Manufacturing

Revealing Rare Failure-Critical Defects in Additive Manufacturing

A high-throughput tensile testing technique has been implemented, which utilizes high-resolution cameras to track the deformation during testing.

As 3D printing grows in popularity, engineers and consumers alike find new applications for these materials. While consumer printers typically utilize a plastic formed through filament extrusion, commercial printers can now manufacture a wide range of metallic alloys. Metallic components with complex geometrical shapes are attractive for potential structural applications, such as lightweight brackets and protective housings. For these potentially expensive and life-critical applications, engineers must qualify the materials’ mechanical reliability.

To keep up with the agility of the “additive manufacturing” process, Boyce and co-authors from Sandia National Laboratories have implemented a high-throughput tensile testing technique. The technique utilizes high-resolution cameras to track the deformation during testing. Specialized fixtures and software automation also streamline the testing process. With these innovations, a single operator can test up to 10X faster than was conventionally possible, enabling efficient data collection. In a demonstration on a stainless steel alloy, over 1000 nominally identical tensile bars were printed in 9 “builds”, each consisting of 120 tensile bars. Statistical analysis of the mechanical performance data revealed substantial variation in properties. More importantly, the statistical analysis uncovered poor performing tensile bars that were quite rare (~2% of the population) and would have likely been missed using conventional small-population tests.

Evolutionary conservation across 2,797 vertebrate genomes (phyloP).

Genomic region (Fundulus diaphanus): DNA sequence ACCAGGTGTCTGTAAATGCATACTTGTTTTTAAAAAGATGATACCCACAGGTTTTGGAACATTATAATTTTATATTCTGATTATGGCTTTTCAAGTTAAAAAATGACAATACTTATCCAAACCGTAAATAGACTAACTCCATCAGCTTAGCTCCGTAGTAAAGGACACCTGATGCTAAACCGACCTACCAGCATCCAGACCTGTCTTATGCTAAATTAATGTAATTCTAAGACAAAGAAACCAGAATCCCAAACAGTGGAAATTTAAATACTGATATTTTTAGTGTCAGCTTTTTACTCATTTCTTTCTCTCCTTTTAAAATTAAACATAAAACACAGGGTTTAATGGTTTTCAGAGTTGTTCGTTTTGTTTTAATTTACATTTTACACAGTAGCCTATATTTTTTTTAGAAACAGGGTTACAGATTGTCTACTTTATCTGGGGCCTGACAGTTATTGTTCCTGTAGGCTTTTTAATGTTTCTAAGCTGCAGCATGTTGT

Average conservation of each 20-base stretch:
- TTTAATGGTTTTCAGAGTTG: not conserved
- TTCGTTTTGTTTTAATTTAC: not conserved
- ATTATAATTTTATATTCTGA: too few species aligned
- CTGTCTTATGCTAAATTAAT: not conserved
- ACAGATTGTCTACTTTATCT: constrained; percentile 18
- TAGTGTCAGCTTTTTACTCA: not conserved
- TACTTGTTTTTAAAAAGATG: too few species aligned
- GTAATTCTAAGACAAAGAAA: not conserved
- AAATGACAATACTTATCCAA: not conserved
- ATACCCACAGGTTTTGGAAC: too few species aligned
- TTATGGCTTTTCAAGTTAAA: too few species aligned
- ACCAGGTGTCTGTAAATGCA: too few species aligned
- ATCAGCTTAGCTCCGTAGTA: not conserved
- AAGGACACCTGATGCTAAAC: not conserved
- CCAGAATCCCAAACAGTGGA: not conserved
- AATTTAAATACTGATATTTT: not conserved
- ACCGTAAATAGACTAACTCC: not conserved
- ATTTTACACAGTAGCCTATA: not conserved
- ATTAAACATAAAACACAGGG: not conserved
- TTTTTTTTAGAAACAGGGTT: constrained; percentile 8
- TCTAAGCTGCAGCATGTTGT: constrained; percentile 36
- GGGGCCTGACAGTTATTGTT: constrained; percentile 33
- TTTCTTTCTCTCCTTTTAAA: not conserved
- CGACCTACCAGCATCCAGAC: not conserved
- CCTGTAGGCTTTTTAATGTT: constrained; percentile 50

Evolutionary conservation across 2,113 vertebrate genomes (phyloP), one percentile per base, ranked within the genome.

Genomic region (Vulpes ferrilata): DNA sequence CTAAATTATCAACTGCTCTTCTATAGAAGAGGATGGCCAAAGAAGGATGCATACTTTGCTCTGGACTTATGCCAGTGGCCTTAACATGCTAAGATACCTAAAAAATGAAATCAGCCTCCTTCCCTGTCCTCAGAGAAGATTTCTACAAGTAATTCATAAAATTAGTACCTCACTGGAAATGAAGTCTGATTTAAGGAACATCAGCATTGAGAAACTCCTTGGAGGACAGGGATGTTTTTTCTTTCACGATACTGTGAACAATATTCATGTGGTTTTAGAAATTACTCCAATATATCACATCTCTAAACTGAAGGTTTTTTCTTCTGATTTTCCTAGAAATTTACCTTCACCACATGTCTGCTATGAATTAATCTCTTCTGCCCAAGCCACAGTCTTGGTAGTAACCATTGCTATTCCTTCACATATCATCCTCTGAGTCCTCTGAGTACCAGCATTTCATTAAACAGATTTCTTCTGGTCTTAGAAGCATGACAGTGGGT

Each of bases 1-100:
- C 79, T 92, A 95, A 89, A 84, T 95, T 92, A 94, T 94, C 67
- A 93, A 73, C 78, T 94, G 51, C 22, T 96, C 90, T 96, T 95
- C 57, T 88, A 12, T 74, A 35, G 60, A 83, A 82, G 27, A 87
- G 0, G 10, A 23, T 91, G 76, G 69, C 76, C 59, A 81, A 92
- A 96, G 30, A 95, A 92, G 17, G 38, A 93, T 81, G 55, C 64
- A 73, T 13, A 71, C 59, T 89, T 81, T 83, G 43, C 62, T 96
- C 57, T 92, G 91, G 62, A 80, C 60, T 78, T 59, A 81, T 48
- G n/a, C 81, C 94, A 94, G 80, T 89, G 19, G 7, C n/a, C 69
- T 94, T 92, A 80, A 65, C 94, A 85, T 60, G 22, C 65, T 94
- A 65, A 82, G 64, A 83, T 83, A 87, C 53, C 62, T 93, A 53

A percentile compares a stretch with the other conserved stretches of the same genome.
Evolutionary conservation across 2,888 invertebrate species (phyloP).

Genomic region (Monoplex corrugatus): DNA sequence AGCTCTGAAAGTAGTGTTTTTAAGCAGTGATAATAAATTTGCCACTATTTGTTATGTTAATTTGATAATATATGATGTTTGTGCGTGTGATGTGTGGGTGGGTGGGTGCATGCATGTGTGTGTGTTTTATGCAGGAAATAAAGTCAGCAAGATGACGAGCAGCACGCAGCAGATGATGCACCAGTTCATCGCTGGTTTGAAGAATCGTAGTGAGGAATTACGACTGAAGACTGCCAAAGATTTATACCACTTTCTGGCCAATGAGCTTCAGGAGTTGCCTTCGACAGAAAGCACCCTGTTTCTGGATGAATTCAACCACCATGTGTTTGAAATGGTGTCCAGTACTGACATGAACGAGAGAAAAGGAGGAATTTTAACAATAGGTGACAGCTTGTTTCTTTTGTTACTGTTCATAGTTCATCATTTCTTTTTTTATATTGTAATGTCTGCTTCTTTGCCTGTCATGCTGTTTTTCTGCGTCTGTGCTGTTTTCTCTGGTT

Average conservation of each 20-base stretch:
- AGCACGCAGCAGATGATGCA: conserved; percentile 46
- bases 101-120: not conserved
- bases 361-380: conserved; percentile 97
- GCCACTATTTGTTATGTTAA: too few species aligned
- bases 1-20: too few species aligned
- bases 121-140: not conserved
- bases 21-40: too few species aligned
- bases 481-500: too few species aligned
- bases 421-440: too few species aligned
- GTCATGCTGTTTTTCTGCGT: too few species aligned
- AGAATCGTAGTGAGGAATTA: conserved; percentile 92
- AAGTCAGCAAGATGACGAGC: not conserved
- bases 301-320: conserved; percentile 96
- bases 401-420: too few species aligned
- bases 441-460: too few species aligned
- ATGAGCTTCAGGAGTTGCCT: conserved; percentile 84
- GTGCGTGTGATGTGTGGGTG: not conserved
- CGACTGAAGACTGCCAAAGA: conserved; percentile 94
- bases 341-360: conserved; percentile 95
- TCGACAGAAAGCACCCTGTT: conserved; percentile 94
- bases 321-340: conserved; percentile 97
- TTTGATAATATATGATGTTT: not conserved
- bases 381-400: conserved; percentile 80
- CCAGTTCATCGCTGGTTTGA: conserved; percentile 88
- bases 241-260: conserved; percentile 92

Subsequent forensic materials analysis on these rare failures revealed a particularly damaging defect type associated with incomplete melting during the manufacturing. This high-throughput methodology will allow engineers to elucidate these rare defects, improve manufacturing process to avoid such defects, and develop product qualification strategies that screen for these potentially dangerous anomalies.

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